I am committed to train (running over 400 miles) over the long, hot summer and run 26.2 miles on Marathon Sunday (October 10) . . . and I am counting on your support as my blog reader! I need your prayers to persevere through training and finish the race. Your prayers are needed so I can successfully spread the good news about the Mission through my running. 

Finally, I need your financial support. The Mission is able to provide all of its services to its neighbors for free because of many generous donations from people like yourself. In order to run the Chicago marathon, I need to raise $1,750 for the mission. 

Can you please chip in and make a donation? Donations of any amount will help me toward crossing this finish line as well. Your contributions are to a 501(c)3 registered charity that will directly receive the funds.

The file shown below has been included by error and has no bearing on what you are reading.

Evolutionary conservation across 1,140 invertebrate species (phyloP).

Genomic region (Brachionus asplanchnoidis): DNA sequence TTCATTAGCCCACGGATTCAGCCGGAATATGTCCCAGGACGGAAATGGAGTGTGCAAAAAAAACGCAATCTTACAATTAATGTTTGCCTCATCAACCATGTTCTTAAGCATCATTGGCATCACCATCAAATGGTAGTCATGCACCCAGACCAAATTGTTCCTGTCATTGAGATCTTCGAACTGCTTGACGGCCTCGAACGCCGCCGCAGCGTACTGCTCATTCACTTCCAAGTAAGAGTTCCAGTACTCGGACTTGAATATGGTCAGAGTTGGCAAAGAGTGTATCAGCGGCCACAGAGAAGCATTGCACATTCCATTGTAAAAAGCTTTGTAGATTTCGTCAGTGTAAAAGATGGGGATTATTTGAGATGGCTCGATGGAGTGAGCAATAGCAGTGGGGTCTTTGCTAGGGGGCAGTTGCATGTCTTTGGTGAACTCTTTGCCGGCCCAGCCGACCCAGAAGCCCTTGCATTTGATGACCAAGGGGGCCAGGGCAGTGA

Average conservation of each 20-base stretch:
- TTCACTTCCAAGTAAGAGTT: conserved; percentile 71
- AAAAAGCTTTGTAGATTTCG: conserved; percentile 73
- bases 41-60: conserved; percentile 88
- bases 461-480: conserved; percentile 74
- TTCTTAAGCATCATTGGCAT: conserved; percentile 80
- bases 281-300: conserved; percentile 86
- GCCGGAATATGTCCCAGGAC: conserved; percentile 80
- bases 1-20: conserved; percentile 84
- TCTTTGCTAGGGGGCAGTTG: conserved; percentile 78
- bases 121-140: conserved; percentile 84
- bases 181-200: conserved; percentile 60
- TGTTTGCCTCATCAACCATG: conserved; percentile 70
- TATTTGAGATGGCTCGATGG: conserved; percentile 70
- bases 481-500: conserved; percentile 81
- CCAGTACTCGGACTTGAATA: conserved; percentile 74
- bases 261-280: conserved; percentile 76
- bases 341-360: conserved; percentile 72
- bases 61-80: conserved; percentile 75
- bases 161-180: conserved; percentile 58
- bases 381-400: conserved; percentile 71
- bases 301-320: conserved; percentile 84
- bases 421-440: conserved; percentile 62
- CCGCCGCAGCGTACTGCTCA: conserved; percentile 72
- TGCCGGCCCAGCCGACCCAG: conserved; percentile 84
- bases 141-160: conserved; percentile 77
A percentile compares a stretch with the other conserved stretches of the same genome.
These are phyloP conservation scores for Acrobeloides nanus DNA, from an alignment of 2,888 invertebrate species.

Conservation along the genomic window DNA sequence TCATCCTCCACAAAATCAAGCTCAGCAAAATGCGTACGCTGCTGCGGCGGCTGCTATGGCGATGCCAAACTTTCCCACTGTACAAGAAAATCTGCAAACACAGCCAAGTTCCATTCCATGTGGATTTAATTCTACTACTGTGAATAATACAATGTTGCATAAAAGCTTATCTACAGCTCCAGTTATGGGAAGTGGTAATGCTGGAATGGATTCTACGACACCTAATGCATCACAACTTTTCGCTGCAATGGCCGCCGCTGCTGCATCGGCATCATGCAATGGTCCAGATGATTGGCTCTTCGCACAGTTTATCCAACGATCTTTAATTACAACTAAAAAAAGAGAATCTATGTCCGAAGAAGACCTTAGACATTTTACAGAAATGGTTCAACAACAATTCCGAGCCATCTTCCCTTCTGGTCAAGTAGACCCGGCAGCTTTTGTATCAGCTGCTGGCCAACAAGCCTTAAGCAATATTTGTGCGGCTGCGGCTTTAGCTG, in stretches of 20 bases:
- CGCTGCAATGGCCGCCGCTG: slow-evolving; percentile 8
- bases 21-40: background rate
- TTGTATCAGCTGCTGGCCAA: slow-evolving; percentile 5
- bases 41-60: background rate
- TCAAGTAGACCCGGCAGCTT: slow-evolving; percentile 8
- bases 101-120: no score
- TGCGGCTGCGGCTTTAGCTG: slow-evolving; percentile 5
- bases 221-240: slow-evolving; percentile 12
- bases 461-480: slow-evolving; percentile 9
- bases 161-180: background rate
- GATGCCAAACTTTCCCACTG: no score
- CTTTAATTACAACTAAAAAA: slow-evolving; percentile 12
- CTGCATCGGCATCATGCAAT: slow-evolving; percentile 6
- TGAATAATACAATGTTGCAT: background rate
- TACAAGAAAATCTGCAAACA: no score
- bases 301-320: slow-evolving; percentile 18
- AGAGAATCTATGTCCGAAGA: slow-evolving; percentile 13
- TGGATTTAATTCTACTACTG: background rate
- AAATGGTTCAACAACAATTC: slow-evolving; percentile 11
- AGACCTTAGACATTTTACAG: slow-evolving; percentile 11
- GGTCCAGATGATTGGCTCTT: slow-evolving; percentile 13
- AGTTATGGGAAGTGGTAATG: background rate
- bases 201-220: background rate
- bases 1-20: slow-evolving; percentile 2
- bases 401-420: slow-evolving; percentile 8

The financial need is particularly great this year as the Mission continues their expanded COVID time outreach and finishes the renovations of their new outreach center. The Mission is in process of renovating its new outreach center that will dramatically improve its ability to distribute material resources, host neighborhood groups for meetings, and house the volunteers they rely upon for their work. 

Thank you in advance!

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Friday, April 30, 2021
How St. Paul of the Cross Celebrated Holy Mass